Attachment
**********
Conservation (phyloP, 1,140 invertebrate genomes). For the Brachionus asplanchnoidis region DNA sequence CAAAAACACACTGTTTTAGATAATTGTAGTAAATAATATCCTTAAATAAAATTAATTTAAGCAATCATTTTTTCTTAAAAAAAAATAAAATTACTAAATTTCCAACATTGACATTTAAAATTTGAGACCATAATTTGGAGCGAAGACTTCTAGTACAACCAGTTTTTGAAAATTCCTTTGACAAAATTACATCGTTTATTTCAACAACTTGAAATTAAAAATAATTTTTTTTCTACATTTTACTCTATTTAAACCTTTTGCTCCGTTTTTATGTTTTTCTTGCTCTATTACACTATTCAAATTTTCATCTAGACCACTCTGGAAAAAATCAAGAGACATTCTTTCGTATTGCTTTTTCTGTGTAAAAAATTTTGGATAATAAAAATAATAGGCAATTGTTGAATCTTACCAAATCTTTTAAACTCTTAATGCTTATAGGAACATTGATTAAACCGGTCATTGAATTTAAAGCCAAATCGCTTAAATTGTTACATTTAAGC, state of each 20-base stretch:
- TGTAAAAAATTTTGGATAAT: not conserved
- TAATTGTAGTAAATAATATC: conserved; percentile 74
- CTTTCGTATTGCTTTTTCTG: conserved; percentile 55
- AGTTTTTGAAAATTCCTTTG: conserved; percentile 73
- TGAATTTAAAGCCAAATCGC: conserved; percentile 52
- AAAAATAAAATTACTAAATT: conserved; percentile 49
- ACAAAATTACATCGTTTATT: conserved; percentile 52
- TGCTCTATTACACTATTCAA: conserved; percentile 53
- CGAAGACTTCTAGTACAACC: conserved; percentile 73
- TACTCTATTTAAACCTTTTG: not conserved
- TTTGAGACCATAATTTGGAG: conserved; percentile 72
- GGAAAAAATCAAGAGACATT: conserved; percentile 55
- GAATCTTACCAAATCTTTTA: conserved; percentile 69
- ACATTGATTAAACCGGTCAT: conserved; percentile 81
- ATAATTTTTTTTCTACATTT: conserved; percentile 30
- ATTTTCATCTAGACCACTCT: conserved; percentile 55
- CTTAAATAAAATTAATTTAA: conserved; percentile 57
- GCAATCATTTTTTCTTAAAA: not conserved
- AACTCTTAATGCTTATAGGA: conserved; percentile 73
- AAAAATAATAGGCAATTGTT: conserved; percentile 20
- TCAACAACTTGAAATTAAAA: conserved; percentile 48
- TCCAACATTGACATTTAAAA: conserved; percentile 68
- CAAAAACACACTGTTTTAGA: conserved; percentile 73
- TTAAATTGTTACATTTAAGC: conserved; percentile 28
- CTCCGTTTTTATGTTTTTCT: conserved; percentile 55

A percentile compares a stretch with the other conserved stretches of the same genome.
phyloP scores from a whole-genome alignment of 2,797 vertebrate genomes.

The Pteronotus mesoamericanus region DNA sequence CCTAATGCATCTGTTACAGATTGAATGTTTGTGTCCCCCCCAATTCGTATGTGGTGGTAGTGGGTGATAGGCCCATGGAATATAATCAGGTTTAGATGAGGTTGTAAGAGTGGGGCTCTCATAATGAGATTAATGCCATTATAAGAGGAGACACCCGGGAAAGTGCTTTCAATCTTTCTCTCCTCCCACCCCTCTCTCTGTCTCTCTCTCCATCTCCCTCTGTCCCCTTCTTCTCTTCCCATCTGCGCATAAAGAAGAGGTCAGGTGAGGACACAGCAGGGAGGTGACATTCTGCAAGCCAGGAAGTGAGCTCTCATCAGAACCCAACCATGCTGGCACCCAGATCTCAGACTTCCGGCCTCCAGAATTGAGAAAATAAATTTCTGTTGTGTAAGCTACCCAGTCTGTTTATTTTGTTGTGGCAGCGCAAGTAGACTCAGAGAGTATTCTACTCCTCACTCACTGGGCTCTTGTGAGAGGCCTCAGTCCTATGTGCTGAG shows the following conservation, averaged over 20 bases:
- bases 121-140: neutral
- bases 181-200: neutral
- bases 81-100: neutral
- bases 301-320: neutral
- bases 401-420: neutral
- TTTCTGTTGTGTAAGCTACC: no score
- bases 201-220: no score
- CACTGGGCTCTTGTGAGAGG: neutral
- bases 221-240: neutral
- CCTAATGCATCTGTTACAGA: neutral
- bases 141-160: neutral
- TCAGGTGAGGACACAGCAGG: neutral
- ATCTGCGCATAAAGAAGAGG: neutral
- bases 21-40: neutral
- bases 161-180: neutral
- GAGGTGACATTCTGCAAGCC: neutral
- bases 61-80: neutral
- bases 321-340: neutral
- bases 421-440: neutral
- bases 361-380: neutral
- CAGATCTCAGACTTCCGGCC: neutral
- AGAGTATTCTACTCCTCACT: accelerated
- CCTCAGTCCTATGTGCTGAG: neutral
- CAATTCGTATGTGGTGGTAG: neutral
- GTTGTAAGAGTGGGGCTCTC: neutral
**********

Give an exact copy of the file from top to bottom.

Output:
Conservation (phyloP, 1,140 invertebrate genomes). For the Brachionus asplanchnoidis region DNA sequence CAAAAACACACTGTTTTAGATAATTGTAGTAAATAATATCCTTAAATAAAATTAATTTAAGCAATCATTTTTTCTTAAAAAAAAATAAAATTACTAAATTTCCAACATTGACATTTAAAATTTGAGACCATAATTTGGAGCGAAGACTTCTAGTACAACCAGTTTTTGAAAATTCCTTTGACAAAATTACATCGTTTATTTCAACAACTTGAAATTAAAAATAATTTTTTTTCTACATTTTACTCTATTTAAACCTTTTGCTCCGTTTTTATGTTTTTCTTGCTCTATTACACTATTCAAATTTTCATCTAGACCACTCTGGAAAAAATCAAGAGACATTCTTTCGTATTGCTTTTTCTGTGTAAAAAATTTTGGATAATAAAAATAATAGGCAATTGTTGAATCTTACCAAATCTTTTAAACTCTTAATGCTTATAGGAACATTGATTAAACCGGTCATTGAATTTAAAGCCAAATCGCTTAAATTGTTACATTTAAGC, state of each 20-base stretch:
- TGTAAAAAATTTTGGATAAT: not conserved
- TAATTGTAGTAAATAATATC: conserved; percentile 74
- CTTTCGTATTGCTTTTTCTG: conserved; percentile 55
- AGTTTTTGAAAATTCCTTTG: conserved; percentile 73
- TGAATTTAAAGCCAAATCGC: conserved; percentile 52
- AAAAATAAAATTACTAAATT: conserved; percentile 49
- ACAAAATTACATCGTTTATT: conserved; percentile 52
- TGCTCTATTACACTATTCAA: conserved; percentile 53
- CGAAGACTTCTAGTACAACC: conserved; percentile 73
- TACTCTATTTAAACCTTTTG: not conserved
- TTTGAGACCATAATTTGGAG: conserved; percentile 72
- GGAAAAAATCAAGAGACATT: conserved; percentile 55
- GAATCTTACCAAATCTTTTA: conserved; percentile 69
- ACATTGATTAAACCGGTCAT: conserved; percentile 81
- ATAATTTTTTTTCTACATTT: conserved; percentile 30
- ATTTTCATCTAGACCACTCT: conserved; percentile 55
- CTTAAATAAAATTAATTTAA: conserved; percentile 57
- GCAATCATTTTTTCTTAAAA: not conserved
- AACTCTTAATGCTTATAGGA: conserved; percentile 73
- AAAAATAATAGGCAATTGTT: conserved; percentile 20
- TCAACAACTTGAAATTAAAA: conserved; percentile 48
- TCCAACATTGACATTTAAAA: conserved; percentile 68
- CAAAAACACACTGTTTTAGA: conserved; percentile 73
- TTAAATTGTTACATTTAAGC: conserved; percentile 28
- CTCCGTTTTTATGTTTTTCT: conserved; percentile 55

A percentile compares a stretch with the other conserved stretches of the same genome.
phyloP scores from a whole-genome alignment of 2,797 vertebrate genomes.

The Pteronotus mesoamericanus region DNA sequence CCTAATGCATCTGTTACAGATTGAATGTTTGTGTCCCCCCCAATTCGTATGTGGTGGTAGTGGGTGATAGGCCCATGGAATATAATCAGGTTTAGATGAGGTTGTAAGAGTGGGGCTCTCATAATGAGATTAATGCCATTATAAGAGGAGACACCCGGGAAAGTGCTTTCAATCTTTCTCTCCTCCCACCCCTCTCTCTGTCTCTCTCTCCATCTCCCTCTGTCCCCTTCTTCTCTTCCCATCTGCGCATAAAGAAGAGGTCAGGTGAGGACACAGCAGGGAGGTGACATTCTGCAAGCCAGGAAGTGAGCTCTCATCAGAACCCAACCATGCTGGCACCCAGATCTCAGACTTCCGGCCTCCAGAATTGAGAAAATAAATTTCTGTTGTGTAAGCTACCCAGTCTGTTTATTTTGTTGTGGCAGCGCAAGTAGACTCAGAGAGTATTCTACTCCTCACTCACTGGGCTCTTGTGAGAGGCCTCAGTCCTATGTGCTGAG shows the following conservation, averaged over 20 bases:
- bases 121-140: neutral
- bases 181-200: neutral
- bases 81-100: neutral
- bases 301-320: neutral
- bases 401-420: neutral
- TTTCTGTTGTGTAAGCTACC: no score
- bases 201-220: no score
- CACTGGGCTCTTGTGAGAGG: neutral
- bases 221-240: neutral
- CCTAATGCATCTGTTACAGA: neutral
- bases 141-160: neutral
- TCAGGTGAGGACACAGCAGG: neutral
- ATCTGCGCATAAAGAAGAGG: neutral
- bases 21-40: neutral
- bases 161-180: neutral
- GAGGTGACATTCTGCAAGCC: neutral
- bases 61-80: neutral
- bases 321-340: neutral
- bases 421-440: neutral
- bases 361-380: neutral
- CAGATCTCAGACTTCCGGCC: neutral
- AGAGTATTCTACTCCTCACT: accelerated
- CCTCAGTCCTATGTGCTGAG: neutral
- CAATTCGTATGTGGTGGTAG: neutral
- GTTGTAAGAGTGGGGCTCTC: neutral